Archive of ‘My Reading Life’ category

Challenging Myself

Today marks the beginning of two new challenges for me. One is the Ultimate Blog Challenge (UBC for short) – a 30-day blog challenge that I have been participating in (on and off) for several years. One of the best things about this challenge is that it feels like a Facebook family reunion. I see familiar faces that welcome me back with open arms. We say hello and catch up as if no time has passed. We are connected not by blood but by our passion for writing and dedication to the craft. And, the only thing I need to bring to this get-together is my best writing and a plethora of good cheer and never-ending support for everyone in attendance.

During UBC, I always meet long-lost “relatives” who I don’t know but almost instantly connect with over favorite books, authors, and of course, secret writing fantasies that we wouldn’t dare share with our real families. C’mon, who among us here doesn’t dream of being locked in their favorite independent bookstore for an entire weekend surrounded by nothing but amazing stories and plenty of coffee? Who is with me?!

Regardless, this virtual “family” reunion is full of friendly faces and endless encouragement. There are no crazy aunts or uncles in attendance that tell you to get a real job here. Everyone gets it, and we have a blast sharing our stories and experiences with readers from Day 1 to Day 30. And, we never really say goodbye. In the end, we say the Hebrew word “L’hitraot” – until we meet again because we know it’s true.

The other challenge I am taking on this month is possibly more personal than blogging. It is called The Unread Shelf Project. This project is for avid and out-of-control book buyers like me who LOVE to read and support writers everywhere. Unfortunately (or fortunately), my TBR pile is over 100 titles (153 to be exact). They are either sitting on a physical bookshelf in my office, downloaded to my Kindle, waiting patiently in my Audible account, or strategically spread out on nightstands, in closets, and other random places in my house (and yes, maybe in the trunk of my car).

The first step is recognizing the problem. I saw a quote on Facebook the other day that read, “It isn’t hoarding if it’s books.” I firmly believe that this is true. But I also have an uncle who has a dedicated room full of books from floor to ceiling, and I don’t want it to come to that. And it won’t.

Immediately after signing up for this project, I knew it was the right decision. The introduction itself was like looking in a mirror. Yes, I love the high of buying a new book, but it wears off rather quickly once I’ve made my purchase. Yes, I want to dive into my own shelves instead of constantly adding to them. Yes, I need to get my reading life under control, and now is as good a time as any.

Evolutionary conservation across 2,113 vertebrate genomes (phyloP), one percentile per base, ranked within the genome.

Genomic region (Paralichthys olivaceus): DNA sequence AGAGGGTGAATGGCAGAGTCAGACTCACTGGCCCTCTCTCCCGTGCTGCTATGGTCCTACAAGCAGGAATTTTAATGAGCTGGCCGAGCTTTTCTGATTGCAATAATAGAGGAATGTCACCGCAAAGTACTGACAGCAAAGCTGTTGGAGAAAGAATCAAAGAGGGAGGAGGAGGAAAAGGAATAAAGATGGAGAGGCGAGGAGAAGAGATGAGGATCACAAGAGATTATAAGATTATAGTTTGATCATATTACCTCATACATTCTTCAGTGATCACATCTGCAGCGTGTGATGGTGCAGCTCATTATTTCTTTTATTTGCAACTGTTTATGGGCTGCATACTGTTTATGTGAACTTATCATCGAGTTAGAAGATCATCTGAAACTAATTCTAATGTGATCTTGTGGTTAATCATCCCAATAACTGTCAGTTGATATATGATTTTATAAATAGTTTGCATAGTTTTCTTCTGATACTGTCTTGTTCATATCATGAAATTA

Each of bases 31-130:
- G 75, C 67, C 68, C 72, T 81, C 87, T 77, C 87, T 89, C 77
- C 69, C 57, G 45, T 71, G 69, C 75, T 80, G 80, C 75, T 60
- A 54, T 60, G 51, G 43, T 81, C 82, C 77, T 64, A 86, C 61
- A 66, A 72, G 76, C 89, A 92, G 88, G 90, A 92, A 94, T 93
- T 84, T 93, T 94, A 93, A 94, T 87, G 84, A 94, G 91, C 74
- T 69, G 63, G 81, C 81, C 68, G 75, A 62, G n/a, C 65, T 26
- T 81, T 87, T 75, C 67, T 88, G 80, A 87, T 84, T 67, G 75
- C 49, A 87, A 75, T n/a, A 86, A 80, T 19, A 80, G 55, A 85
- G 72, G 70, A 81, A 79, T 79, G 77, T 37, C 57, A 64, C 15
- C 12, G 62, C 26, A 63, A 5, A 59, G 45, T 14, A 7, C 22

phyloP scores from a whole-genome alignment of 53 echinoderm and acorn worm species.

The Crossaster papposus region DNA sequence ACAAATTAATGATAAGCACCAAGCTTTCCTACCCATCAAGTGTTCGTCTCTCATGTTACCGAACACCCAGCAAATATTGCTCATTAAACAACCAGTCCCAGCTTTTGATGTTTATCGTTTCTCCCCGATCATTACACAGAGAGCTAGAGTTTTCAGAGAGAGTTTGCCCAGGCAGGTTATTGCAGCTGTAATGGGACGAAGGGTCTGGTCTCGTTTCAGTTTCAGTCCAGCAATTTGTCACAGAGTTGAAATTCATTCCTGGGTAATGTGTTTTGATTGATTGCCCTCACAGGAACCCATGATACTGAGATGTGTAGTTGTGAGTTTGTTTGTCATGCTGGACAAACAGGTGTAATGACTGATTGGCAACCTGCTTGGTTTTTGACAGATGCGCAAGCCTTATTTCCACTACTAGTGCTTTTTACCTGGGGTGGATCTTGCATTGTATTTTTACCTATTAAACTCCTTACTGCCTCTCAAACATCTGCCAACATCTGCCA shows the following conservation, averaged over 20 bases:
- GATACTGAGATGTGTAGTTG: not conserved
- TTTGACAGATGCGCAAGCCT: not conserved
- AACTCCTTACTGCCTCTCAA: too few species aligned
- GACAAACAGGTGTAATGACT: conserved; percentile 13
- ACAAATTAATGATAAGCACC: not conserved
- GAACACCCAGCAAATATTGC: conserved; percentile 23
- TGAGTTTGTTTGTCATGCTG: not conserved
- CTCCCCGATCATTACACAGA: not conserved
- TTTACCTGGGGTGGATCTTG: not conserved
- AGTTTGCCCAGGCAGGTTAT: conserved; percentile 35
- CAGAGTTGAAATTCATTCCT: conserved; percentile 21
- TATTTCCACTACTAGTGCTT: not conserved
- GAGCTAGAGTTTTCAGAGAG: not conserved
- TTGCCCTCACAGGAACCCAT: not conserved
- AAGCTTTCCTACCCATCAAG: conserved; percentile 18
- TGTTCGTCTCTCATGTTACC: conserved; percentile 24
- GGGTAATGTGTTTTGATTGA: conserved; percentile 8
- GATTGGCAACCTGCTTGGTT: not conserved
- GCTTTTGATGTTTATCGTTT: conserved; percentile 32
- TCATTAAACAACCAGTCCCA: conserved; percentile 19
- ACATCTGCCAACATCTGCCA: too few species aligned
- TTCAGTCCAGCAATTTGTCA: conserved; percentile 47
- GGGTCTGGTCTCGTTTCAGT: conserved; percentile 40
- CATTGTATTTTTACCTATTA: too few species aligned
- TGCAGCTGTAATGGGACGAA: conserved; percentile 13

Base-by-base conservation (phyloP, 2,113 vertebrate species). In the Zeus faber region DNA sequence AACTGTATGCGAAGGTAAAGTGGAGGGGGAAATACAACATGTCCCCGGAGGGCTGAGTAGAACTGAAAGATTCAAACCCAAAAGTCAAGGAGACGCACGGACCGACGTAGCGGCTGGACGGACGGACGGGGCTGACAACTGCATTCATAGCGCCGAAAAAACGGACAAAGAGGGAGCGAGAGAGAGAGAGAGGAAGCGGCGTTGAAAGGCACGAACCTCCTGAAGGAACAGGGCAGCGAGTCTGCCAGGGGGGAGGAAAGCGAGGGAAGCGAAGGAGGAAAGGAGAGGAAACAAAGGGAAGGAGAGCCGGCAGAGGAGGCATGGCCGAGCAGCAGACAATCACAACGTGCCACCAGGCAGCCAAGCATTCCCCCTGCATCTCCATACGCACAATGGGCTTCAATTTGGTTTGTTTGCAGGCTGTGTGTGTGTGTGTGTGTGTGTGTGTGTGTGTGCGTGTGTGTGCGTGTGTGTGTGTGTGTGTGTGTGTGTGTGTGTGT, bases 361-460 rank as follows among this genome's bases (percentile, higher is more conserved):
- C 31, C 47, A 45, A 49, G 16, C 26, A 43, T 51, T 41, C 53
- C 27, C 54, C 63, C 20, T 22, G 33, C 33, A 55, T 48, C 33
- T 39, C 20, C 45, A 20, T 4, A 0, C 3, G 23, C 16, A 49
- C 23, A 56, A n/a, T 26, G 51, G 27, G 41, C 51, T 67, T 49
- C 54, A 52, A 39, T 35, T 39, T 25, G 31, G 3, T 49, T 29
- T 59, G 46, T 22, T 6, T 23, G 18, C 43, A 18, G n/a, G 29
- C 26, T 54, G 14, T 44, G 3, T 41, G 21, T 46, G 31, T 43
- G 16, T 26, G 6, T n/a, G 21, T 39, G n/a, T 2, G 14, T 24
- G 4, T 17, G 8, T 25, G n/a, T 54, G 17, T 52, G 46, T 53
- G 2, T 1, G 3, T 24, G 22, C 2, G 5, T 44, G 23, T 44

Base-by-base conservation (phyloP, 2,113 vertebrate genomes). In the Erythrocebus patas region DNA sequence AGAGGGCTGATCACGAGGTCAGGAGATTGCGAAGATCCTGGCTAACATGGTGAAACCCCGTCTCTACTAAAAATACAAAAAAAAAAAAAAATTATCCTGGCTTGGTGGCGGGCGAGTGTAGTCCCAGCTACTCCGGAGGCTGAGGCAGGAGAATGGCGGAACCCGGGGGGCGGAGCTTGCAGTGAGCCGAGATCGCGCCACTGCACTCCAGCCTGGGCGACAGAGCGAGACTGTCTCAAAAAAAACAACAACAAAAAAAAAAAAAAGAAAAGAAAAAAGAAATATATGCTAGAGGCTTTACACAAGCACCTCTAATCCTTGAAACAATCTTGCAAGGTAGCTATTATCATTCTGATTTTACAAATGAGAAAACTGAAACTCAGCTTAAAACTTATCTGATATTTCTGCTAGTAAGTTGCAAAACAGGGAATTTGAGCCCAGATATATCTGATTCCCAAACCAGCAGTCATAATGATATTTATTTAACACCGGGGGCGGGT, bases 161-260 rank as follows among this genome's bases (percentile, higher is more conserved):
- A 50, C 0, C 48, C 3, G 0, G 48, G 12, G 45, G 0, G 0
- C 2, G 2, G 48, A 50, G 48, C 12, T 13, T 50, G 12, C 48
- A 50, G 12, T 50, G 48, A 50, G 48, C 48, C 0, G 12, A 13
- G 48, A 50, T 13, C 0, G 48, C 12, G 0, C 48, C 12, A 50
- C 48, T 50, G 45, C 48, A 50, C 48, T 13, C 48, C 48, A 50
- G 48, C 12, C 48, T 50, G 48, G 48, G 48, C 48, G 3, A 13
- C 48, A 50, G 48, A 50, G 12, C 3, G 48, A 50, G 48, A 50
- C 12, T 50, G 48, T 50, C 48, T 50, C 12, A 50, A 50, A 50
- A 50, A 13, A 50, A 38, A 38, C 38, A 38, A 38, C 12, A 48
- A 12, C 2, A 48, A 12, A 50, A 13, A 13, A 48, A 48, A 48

This challenge has a few parts. First, I have committed to not buying or borrowing any books for one month. That will be hard, but not impossible. I am actually looking forward to taking a break because every time I buy a book, I feel guilty knowing that I didn’t really need it.

Second, I went through my stacks and determined which books I no longer wished to read. There are some books I have acquired that are not my cup of tea, so this was a fairly easy process. I also felt a lot lighter knowing that my bags of books would be donated to people who would enjoy them.

Third, I am selecting the books I want to read based on a monthly challenge from The Unread Shelf Project. For May, I was asked to pick a title from my pile that I bought as a new release. I chose The Library Book by Susan Orlean. A few years ago, I wanted this book so badly that I bought the hardcover version. I couldn’t wait for the paperback to come out. I had to have it! And, guess what, it has been collecting dust ever since. Today, I am already 50 pages in and loving it.

At the end of the month, I want to give you a good report. I want to say that while I was tempted to buy a new book(s) – many times – I did not cheat on my TBR pile. Instead of buying a book, I will write about this challenge here. I have a feeling that combining these two challenges will be a match made in heaven.

I’m excited about completing both of these challenges this month, and I’ve set some personal goals. For UBC, I love to write, share my thoughts, and then write some more. I have a book in me that is dying to come out, and every word and sentence in this blog is a step toward accomplishing that goal.

I also know that I have some wonderful stories right at my fingertips. I remembered a few years ago that I picked up a book off my shelf called Beneath a Marble Sky. It sat there for at least two years before I decided to actually read it. This historical novel about the building of the Taj Mahal is still one of my favorite all-time reads. I was kicking myself for not reading it sooner. I’m excited to find the next story right in front of me to add to my favorites list.

So, two challenges in one month. I’m ready to get started!

Are you taking on any big challenges this month? Tell me all about it in the comments!


A March Book Report